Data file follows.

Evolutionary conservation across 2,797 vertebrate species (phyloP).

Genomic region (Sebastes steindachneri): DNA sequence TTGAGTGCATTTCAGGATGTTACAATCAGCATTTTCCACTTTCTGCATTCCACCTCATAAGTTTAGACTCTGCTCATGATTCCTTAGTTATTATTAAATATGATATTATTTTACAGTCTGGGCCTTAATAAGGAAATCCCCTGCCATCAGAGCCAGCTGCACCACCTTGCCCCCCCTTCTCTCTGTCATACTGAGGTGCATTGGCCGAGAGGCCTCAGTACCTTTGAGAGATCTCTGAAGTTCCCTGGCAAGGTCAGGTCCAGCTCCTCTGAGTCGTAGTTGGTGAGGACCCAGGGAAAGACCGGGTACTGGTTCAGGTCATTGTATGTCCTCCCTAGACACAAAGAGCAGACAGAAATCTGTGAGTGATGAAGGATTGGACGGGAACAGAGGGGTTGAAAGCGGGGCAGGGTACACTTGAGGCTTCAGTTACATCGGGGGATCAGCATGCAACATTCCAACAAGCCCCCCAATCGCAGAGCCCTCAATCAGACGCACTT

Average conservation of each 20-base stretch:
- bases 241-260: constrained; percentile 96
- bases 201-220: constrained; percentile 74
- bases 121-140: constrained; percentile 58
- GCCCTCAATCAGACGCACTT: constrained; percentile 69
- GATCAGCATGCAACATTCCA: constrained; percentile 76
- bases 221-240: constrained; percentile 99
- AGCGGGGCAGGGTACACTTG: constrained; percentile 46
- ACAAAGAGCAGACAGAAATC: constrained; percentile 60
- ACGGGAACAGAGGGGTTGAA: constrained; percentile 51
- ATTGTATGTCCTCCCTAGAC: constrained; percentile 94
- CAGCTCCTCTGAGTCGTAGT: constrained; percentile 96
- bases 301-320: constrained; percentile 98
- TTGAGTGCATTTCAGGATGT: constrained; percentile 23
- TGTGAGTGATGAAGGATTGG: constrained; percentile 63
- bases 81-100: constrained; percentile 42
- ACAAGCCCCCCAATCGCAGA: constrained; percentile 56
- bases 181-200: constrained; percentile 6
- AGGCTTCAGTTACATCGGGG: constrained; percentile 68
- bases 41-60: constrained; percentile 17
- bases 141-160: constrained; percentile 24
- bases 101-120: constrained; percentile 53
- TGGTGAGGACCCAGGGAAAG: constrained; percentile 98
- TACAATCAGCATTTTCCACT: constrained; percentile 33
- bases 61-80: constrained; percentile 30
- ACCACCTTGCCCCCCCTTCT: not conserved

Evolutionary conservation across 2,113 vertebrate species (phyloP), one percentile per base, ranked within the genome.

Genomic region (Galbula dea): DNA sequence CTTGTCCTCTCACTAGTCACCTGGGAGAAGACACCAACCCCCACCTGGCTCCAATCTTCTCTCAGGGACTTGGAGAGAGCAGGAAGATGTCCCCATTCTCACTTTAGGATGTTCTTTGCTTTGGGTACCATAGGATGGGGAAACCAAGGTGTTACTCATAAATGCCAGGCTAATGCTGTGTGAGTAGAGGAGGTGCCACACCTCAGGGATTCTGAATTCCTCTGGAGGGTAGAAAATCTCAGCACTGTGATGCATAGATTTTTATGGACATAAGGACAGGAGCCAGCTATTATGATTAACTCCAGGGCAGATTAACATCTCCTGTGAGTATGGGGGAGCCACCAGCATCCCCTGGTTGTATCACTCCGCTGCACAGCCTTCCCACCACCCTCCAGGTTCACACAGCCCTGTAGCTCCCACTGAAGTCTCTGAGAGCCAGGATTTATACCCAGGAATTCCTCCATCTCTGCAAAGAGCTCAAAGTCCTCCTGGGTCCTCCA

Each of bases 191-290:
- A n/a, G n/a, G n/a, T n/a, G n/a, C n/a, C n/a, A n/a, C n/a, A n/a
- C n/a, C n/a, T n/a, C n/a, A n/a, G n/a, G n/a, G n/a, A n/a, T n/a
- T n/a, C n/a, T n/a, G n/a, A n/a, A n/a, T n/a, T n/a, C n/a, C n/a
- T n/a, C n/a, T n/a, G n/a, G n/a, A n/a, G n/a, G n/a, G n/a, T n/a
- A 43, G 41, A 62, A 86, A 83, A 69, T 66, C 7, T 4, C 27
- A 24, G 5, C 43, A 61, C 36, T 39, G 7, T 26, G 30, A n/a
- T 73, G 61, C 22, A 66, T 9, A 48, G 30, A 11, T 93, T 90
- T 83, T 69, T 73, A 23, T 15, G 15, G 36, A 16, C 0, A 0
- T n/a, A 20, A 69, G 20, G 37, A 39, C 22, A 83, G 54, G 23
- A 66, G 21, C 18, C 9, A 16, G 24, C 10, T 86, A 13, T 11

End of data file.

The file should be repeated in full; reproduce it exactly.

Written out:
Evolutionary conservation across 2,797 vertebrate species (phyloP).

Genomic region (Sebastes steindachneri): DNA sequence TTGAGTGCATTTCAGGATGTTACAATCAGCATTTTCCACTTTCTGCATTCCACCTCATAAGTTTAGACTCTGCTCATGATTCCTTAGTTATTATTAAATATGATATTATTTTACAGTCTGGGCCTTAATAAGGAAATCCCCTGCCATCAGAGCCAGCTGCACCACCTTGCCCCCCCTTCTCTCTGTCATACTGAGGTGCATTGGCCGAGAGGCCTCAGTACCTTTGAGAGATCTCTGAAGTTCCCTGGCAAGGTCAGGTCCAGCTCCTCTGAGTCGTAGTTGGTGAGGACCCAGGGAAAGACCGGGTACTGGTTCAGGTCATTGTATGTCCTCCCTAGACACAAAGAGCAGACAGAAATCTGTGAGTGATGAAGGATTGGACGGGAACAGAGGGGTTGAAAGCGGGGCAGGGTACACTTGAGGCTTCAGTTACATCGGGGGATCAGCATGCAACATTCCAACAAGCCCCCCAATCGCAGAGCCCTCAATCAGACGCACTT

Average conservation of each 20-base stretch:
- bases 241-260: constrained; percentile 96
- bases 201-220: constrained; percentile 74
- bases 121-140: constrained; percentile 58
- GCCCTCAATCAGACGCACTT: constrained; percentile 69
- GATCAGCATGCAACATTCCA: constrained; percentile 76
- bases 221-240: constrained; percentile 99
- AGCGGGGCAGGGTACACTTG: constrained; percentile 46
- ACAAAGAGCAGACAGAAATC: constrained; percentile 60
- ACGGGAACAGAGGGGTTGAA: constrained; percentile 51
- ATTGTATGTCCTCCCTAGAC: constrained; percentile 94
- CAGCTCCTCTGAGTCGTAGT: constrained; percentile 96
- bases 301-320: constrained; percentile 98
- TTGAGTGCATTTCAGGATGT: constrained; percentile 23
- TGTGAGTGATGAAGGATTGG: constrained; percentile 63
- bases 81-100: constrained; percentile 42
- ACAAGCCCCCCAATCGCAGA: constrained; percentile 56
- bases 181-200: constrained; percentile 6
- AGGCTTCAGTTACATCGGGG: constrained; percentile 68
- bases 41-60: constrained; percentile 17
- bases 141-160: constrained; percentile 24
- bases 101-120: constrained; percentile 53
- TGGTGAGGACCCAGGGAAAG: constrained; percentile 98
- TACAATCAGCATTTTCCACT: constrained; percentile 33
- bases 61-80: constrained; percentile 30
- ACCACCTTGCCCCCCCTTCT: not conserved

Evolutionary conservation across 2,113 vertebrate species (phyloP), one percentile per base, ranked within the genome.

Genomic region (Galbula dea): DNA sequence CTTGTCCTCTCACTAGTCACCTGGGAGAAGACACCAACCCCCACCTGGCTCCAATCTTCTCTCAGGGACTTGGAGAGAGCAGGAAGATGTCCCCATTCTCACTTTAGGATGTTCTTTGCTTTGGGTACCATAGGATGGGGAAACCAAGGTGTTACTCATAAATGCCAGGCTAATGCTGTGTGAGTAGAGGAGGTGCCACACCTCAGGGATTCTGAATTCCTCTGGAGGGTAGAAAATCTCAGCACTGTGATGCATAGATTTTTATGGACATAAGGACAGGAGCCAGCTATTATGATTAACTCCAGGGCAGATTAACATCTCCTGTGAGTATGGGGGAGCCACCAGCATCCCCTGGTTGTATCACTCCGCTGCACAGCCTTCCCACCACCCTCCAGGTTCACACAGCCCTGTAGCTCCCACTGAAGTCTCTGAGAGCCAGGATTTATACCCAGGAATTCCTCCATCTCTGCAAAGAGCTCAAAGTCCTCCTGGGTCCTCCA

Each of bases 191-290:
- A n/a, G n/a, G n/a, T n/a, G n/a, C n/a, C n/a, A n/a, C n/a, A n/a
- C n/a, C n/a, T n/a, C n/a, A n/a, G n/a, G n/a, G n/a, A n/a, T n/a
- T n/a, C n/a, T n/a, G n/a, A n/a, A n/a, T n/a, T n/a, C n/a, C n/a
- T n/a, C n/a, T n/a, G n/a, G n/a, A n/a, G n/a, G n/a, G n/a, T n/a
- A 43, G 41, A 62, A 86, A 83, A 69, T 66, C 7, T 4, C 27
- A 24, G 5, C 43, A 61, C 36, T 39, G 7, T 26, G 30, A n/a
- T 73, G 61, C 22, A 66, T 9, A 48, G 30, A 11, T 93, T 90
- T 83, T 69, T 73, A 23, T 15, G 15, G 36, A 16, C 0, A 0
- T n/a, A 20, A 69, G 20, G 37, A 39, C 22, A 83, G 54, G 23
- A 66, G 21, C 18, C 9, A 16, G 24, C 10, T 86, A 13, T 11